Alessandra Stanley wrote an article in the New York Times earlier this year about Jimmy Fallon taking over for Conan O'Brien on NBC's Late Night that month, and O'Brien getting set to take over for Jay Leno on The Tonight Show in June, and Leno taking over for the majority of 10 PM drama series on the network in the fall, and how every other late-night network talk-show host is a white guy in a suit, and why isn't there any diversity?
On November 9, TBS debuted Lopez Tonight, hosted by Mexican-American comedian and former sitcom star George Lopez. (Sorry, ladies—you're still confined to hosting daytime talk shows.)
When The Arsenio Hall Show started its syndication run in January 1989, it garnered a lot of media attention, mainly because its host was the only minority hosting such a show at the time. But it also had much more of a party atmosphere than Johnny Carson and David Letterman's shows on NBC: Hall didn't sit behind a desk when interviewing his guests, he featured many R&B and hip-hop musical acts who weren't getting booked on the NBC shows, and he had a section of audience members he referred to as "the dog pound" because they responded "Woof, woof, woof!" when commanded to do so. (Sadly, Ivan Pavlov's late-night talk show never got off the ground in the late 1800s due to TV not having been invented yet.)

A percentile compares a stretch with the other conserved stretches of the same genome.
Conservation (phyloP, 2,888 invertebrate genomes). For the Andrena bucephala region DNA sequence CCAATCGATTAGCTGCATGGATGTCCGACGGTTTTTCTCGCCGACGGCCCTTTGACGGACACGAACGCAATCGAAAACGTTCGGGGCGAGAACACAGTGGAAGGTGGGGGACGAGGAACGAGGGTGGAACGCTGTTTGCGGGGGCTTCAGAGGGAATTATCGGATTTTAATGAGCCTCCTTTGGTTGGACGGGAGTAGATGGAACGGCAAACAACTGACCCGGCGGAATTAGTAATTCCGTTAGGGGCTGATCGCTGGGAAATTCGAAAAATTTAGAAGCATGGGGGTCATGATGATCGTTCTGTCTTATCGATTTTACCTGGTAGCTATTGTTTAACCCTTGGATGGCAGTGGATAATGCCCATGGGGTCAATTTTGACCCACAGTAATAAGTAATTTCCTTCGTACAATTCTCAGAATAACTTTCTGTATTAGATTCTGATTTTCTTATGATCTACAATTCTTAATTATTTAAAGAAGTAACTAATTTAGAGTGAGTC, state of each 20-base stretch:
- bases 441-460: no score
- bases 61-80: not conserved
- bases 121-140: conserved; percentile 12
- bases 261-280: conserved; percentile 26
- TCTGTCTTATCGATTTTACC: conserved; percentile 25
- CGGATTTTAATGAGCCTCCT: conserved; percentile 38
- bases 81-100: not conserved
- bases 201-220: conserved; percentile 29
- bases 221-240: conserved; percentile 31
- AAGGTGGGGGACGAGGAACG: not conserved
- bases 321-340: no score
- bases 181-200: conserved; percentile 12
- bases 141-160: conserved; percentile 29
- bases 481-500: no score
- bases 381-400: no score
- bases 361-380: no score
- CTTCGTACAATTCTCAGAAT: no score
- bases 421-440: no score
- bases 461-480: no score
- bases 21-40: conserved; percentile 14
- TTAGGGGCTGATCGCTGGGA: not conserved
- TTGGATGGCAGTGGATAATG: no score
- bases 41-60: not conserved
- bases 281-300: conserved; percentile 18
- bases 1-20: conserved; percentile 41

Yo! MTV Raps debuted a few months before Arsenio and helped bring hip-hop into the musical mainstream by exposing white suburban youth (including myself) to the relatively new genre. But 20 years ago MTV was a cable channel that was still expanding its own audience, whereas Arsenio was mostly syndicated on non-NBC network affiliates on "free TV," so its exposure of hip-hop to mainstream audiences helped rap expand even further, and possibly faster, into white America. And similar to The Cosby Show five years earlier, Arsenio didn't need a white sidekick in order for its host to cross over to white audiences. It was broadcasting without the stench of narrow-minded focus-group research or "niche audience" goals.
One problem, though—Hall wasn't funny. I loved Letterman's on-air persona and Late Night's conceptual humor (courtesy of writers like George Meyer, who's something of a legend among his fellow writers on The Simpsons, and Chris Elliott, who later cocreated and starred in his own conceptual-humor masterpiece, the early-'90s sitcom Get a Life) when I was growing up, and reruns of Carson's Comedy Classics prove that the late Tonight Show host's comic timing has stood the test of time, even if ABSCAM references haven't. Hall, on the other hand, laughed at everything he said, which made his jokes even less funny. On top of that, he was a lousy listener during interviews.